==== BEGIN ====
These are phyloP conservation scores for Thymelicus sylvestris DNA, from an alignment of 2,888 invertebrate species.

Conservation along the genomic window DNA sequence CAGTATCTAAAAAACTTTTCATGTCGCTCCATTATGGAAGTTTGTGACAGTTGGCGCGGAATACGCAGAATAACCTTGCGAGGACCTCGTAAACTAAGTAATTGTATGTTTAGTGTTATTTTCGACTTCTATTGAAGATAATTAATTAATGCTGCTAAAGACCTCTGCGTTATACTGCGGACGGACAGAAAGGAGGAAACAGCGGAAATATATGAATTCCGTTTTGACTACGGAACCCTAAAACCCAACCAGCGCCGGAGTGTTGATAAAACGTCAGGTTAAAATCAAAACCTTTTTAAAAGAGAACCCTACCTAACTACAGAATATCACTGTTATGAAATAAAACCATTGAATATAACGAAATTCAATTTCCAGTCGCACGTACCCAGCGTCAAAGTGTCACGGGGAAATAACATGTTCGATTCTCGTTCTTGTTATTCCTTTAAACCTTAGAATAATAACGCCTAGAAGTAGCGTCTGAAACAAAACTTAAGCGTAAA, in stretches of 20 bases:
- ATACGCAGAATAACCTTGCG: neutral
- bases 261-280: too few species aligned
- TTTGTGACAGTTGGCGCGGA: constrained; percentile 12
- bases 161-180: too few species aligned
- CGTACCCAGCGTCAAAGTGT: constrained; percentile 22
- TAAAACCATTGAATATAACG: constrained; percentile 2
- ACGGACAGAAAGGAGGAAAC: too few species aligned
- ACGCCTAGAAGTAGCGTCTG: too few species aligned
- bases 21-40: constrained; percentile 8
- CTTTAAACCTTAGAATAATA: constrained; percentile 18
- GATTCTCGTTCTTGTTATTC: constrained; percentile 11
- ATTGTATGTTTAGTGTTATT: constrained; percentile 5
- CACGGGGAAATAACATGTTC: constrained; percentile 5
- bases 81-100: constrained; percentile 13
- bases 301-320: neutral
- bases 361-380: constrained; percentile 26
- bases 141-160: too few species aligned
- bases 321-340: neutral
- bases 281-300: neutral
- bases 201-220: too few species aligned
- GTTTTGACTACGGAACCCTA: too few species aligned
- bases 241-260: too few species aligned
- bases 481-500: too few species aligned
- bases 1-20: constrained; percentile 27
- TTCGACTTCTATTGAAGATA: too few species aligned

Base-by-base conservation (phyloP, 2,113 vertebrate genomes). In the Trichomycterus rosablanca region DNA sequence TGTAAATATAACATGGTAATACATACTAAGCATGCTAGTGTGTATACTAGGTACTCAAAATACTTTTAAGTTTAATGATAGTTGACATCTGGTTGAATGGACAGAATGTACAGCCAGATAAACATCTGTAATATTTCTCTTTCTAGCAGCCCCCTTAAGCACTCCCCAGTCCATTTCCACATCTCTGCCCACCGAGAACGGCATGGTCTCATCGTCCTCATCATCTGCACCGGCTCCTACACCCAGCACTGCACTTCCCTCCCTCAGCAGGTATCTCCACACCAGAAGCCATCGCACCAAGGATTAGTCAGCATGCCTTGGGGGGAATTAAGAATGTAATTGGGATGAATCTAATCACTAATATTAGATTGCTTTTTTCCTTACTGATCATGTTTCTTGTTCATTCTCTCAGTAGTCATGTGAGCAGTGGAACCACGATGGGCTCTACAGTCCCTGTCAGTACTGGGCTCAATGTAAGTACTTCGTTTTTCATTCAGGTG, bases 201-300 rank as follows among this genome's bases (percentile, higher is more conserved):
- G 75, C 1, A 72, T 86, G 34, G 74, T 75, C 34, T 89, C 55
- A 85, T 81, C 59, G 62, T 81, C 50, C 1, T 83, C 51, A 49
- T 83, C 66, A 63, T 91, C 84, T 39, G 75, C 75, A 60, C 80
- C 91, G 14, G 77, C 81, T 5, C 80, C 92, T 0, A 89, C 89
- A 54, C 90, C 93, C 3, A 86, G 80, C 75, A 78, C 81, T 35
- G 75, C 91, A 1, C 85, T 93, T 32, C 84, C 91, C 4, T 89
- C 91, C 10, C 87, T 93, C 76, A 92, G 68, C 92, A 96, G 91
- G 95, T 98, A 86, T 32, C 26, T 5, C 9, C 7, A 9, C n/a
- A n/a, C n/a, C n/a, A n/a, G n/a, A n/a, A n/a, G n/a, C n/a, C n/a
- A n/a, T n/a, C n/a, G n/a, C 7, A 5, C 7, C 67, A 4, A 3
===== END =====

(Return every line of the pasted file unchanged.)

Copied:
These are phyloP conservation scores for Thymelicus sylvestris DNA, from an alignment of 2,888 invertebrate species.

Conservation along the genomic window DNA sequence CAGTATCTAAAAAACTTTTCATGTCGCTCCATTATGGAAGTTTGTGACAGTTGGCGCGGAATACGCAGAATAACCTTGCGAGGACCTCGTAAACTAAGTAATTGTATGTTTAGTGTTATTTTCGACTTCTATTGAAGATAATTAATTAATGCTGCTAAAGACCTCTGCGTTATACTGCGGACGGACAGAAAGGAGGAAACAGCGGAAATATATGAATTCCGTTTTGACTACGGAACCCTAAAACCCAACCAGCGCCGGAGTGTTGATAAAACGTCAGGTTAAAATCAAAACCTTTTTAAAAGAGAACCCTACCTAACTACAGAATATCACTGTTATGAAATAAAACCATTGAATATAACGAAATTCAATTTCCAGTCGCACGTACCCAGCGTCAAAGTGTCACGGGGAAATAACATGTTCGATTCTCGTTCTTGTTATTCCTTTAAACCTTAGAATAATAACGCCTAGAAGTAGCGTCTGAAACAAAACTTAAGCGTAAA, in stretches of 20 bases:
- ATACGCAGAATAACCTTGCG: neutral
- bases 261-280: too few species aligned
- TTTGTGACAGTTGGCGCGGA: constrained; percentile 12
- bases 161-180: too few species aligned
- CGTACCCAGCGTCAAAGTGT: constrained; percentile 22
- TAAAACCATTGAATATAACG: constrained; percentile 2
- ACGGACAGAAAGGAGGAAAC: too few species aligned
- ACGCCTAGAAGTAGCGTCTG: too few species aligned
- bases 21-40: constrained; percentile 8
- CTTTAAACCTTAGAATAATA: constrained; percentile 18
- GATTCTCGTTCTTGTTATTC: constrained; percentile 11
- ATTGTATGTTTAGTGTTATT: constrained; percentile 5
- CACGGGGAAATAACATGTTC: constrained; percentile 5
- bases 81-100: constrained; percentile 13
- bases 301-320: neutral
- bases 361-380: constrained; percentile 26
- bases 141-160: too few species aligned
- bases 321-340: neutral
- bases 281-300: neutral
- bases 201-220: too few species aligned
- GTTTTGACTACGGAACCCTA: too few species aligned
- bases 241-260: too few species aligned
- bases 481-500: too few species aligned
- bases 1-20: constrained; percentile 27
- TTCGACTTCTATTGAAGATA: too few species aligned

Base-by-base conservation (phyloP, 2,113 vertebrate genomes). In the Trichomycterus rosablanca region DNA sequence TGTAAATATAACATGGTAATACATACTAAGCATGCTAGTGTGTATACTAGGTACTCAAAATACTTTTAAGTTTAATGATAGTTGACATCTGGTTGAATGGACAGAATGTACAGCCAGATAAACATCTGTAATATTTCTCTTTCTAGCAGCCCCCTTAAGCACTCCCCAGTCCATTTCCACATCTCTGCCCACCGAGAACGGCATGGTCTCATCGTCCTCATCATCTGCACCGGCTCCTACACCCAGCACTGCACTTCCCTCCCTCAGCAGGTATCTCCACACCAGAAGCCATCGCACCAAGGATTAGTCAGCATGCCTTGGGGGGAATTAAGAATGTAATTGGGATGAATCTAATCACTAATATTAGATTGCTTTTTTCCTTACTGATCATGTTTCTTGTTCATTCTCTCAGTAGTCATGTGAGCAGTGGAACCACGATGGGCTCTACAGTCCCTGTCAGTACTGGGCTCAATGTAAGTACTTCGTTTTTCATTCAGGTG, bases 201-300 rank as follows among this genome's bases (percentile, higher is more conserved):
- G 75, C 1, A 72, T 86, G 34, G 74, T 75, C 34, T 89, C 55
- A 85, T 81, C 59, G 62, T 81, C 50, C 1, T 83, C 51, A 49
- T 83, C 66, A 63, T 91, C 84, T 39, G 75, C 75, A 60, C 80
- C 91, G 14, G 77, C 81, T 5, C 80, C 92, T 0, A 89, C 89
- A 54, C 90, C 93, C 3, A 86, G 80, C 75, A 78, C 81, T 35
- G 75, C 91, A 1, C 85, T 93, T 32, C 84, C 91, C 4, T 89
- C 91, C 10, C 87, T 93, C 76, A 92, G 68, C 92, A 96, G 91
- G 95, T 98, A 86, T 32, C 26, T 5, C 9, C 7, A 9, C n/a
- A n/a, C n/a, C n/a, A n/a, G n/a, A n/a, A n/a, G n/a, C n/a, C n/a
- A n/a, T n/a, C n/a, G n/a, C 7, A 5, C 7, C 67, A 4, A 3